- Jul 31
- 2 min read
Part 2: History of filigree jewellery and accessories in Dalmatian folklore
Hello again with another mini episode about filigree.
In Dalmatia, every larger village, town and island had (still has) its own style of filigree, most recognisable through earrings and pendants.
Below are examples of different styles of earrings:
(Warning: the post is image-heavy!)
Split style - as a large port, there were also wealthy merchants and nobles living in Split. There are two distinct styles: košarice ('baskets') and cvjetići ('flowers')
4 pictures below are of košarice
And these are cvjetići (with corals, turquoise, onyx and pearl)
I managed to find some old photographs of Split jewellery.
Dubrovnik style - Dubrovnik probably has the largest variety of styles. As a former Republic of Ragusa, it was home to many wealthy merchants and nobles.
The earrings you see below are the most common and most recognisable style. They were also made of gold. The most common pendant was pearl, mother of pearl and coral.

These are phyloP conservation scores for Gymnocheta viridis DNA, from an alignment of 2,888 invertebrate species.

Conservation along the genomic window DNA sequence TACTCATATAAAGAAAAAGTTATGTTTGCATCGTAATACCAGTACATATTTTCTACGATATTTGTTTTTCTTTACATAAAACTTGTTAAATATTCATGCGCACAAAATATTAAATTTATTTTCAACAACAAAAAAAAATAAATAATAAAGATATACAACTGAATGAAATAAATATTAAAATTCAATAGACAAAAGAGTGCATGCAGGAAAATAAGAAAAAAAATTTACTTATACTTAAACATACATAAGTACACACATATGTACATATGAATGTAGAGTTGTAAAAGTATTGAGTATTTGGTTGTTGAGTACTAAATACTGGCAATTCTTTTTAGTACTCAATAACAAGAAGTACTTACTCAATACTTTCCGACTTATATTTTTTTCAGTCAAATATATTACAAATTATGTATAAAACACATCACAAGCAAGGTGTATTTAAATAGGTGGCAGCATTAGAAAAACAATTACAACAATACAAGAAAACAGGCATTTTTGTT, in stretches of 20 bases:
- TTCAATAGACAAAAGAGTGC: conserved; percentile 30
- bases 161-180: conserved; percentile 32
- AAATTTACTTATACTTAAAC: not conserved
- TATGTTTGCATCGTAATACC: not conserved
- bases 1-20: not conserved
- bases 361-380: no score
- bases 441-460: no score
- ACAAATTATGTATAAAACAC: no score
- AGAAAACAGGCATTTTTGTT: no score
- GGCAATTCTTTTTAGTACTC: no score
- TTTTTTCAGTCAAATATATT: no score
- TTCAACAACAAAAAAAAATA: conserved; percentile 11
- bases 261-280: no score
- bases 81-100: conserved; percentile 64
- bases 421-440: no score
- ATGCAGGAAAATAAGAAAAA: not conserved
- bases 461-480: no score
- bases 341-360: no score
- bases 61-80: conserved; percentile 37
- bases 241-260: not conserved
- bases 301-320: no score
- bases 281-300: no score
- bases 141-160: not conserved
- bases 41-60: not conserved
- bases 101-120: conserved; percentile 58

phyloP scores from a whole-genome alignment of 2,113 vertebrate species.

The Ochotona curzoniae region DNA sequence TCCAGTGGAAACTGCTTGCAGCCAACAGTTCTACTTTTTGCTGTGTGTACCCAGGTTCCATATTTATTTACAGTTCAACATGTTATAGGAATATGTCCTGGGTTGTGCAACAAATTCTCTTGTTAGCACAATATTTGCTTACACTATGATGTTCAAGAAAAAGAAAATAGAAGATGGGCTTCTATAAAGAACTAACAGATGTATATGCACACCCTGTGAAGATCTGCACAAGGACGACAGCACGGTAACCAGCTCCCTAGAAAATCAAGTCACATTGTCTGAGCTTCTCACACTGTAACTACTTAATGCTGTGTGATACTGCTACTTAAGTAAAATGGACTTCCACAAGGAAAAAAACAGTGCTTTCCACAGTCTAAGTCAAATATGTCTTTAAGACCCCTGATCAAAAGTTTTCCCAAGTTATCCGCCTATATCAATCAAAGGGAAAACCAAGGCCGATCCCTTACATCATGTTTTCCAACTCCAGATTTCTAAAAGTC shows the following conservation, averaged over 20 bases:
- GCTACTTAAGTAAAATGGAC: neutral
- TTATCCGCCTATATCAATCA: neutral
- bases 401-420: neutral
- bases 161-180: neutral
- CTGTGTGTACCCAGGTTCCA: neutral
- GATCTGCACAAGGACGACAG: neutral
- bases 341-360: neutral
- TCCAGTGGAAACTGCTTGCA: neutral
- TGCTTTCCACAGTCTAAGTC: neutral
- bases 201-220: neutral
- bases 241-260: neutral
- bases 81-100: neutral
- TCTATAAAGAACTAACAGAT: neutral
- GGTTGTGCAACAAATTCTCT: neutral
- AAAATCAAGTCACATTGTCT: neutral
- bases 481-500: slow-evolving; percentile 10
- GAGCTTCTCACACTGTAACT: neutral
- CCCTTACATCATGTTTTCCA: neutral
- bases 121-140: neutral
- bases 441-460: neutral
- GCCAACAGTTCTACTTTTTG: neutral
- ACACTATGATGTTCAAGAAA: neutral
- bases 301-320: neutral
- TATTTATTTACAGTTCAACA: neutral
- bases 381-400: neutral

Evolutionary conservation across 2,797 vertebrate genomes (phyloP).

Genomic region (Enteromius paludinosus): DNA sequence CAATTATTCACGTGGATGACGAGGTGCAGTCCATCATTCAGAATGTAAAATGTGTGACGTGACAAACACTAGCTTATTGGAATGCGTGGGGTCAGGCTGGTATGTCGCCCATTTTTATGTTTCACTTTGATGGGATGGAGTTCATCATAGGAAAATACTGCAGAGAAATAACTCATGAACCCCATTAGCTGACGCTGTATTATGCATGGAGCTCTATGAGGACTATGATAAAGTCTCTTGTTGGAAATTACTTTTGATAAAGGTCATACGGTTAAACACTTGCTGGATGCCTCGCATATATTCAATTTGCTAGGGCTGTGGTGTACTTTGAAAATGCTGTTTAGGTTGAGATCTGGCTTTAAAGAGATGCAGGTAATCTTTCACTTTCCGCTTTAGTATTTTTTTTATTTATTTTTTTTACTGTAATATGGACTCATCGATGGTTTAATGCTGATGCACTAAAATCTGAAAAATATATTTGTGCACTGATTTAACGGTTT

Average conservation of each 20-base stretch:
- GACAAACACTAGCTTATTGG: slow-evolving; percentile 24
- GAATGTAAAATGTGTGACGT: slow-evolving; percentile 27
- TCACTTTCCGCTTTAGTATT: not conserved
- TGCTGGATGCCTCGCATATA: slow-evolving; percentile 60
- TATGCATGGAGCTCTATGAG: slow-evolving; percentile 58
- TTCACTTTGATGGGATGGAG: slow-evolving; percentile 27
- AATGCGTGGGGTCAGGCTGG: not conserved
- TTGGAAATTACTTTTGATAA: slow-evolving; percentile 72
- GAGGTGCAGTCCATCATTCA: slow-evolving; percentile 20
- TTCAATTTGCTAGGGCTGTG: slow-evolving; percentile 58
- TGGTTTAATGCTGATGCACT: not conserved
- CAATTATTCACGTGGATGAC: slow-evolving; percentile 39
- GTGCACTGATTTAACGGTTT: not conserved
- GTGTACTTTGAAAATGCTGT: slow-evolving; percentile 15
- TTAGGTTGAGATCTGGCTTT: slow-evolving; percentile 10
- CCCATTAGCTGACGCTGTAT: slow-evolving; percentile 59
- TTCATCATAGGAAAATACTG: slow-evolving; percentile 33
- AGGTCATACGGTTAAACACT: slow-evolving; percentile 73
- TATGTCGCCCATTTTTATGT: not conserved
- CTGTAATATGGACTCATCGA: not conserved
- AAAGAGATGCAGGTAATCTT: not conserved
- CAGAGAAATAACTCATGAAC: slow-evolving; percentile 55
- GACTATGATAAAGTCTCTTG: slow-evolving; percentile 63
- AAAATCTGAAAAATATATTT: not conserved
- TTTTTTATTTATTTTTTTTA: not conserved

Here are some authentic earrings from the Republic.
(source: www.toka-hr.com, www.leksikon.muzej-marindrzic.eu)
Korčula - these are called feralice (from the word 'feral' meaning 'lantern')
(Korčula often made earrings out of corals, unfortunately I couldn't find any historical examples)
Islands of Pag and Murter
Šibenik - where the toka shape originates (they call it 'puce' or 'botun', both meaning 'button'), although toka shape had become widespread all over Dalmatia and some towns/islands even had their own distinct style (such as Korčula above)
Below are styles that were worn all over Dalmatia and don't officially 'belong' to any town so they were called simply 'Dalmatian earrings'
Let us know in the comments which of these are your favourites!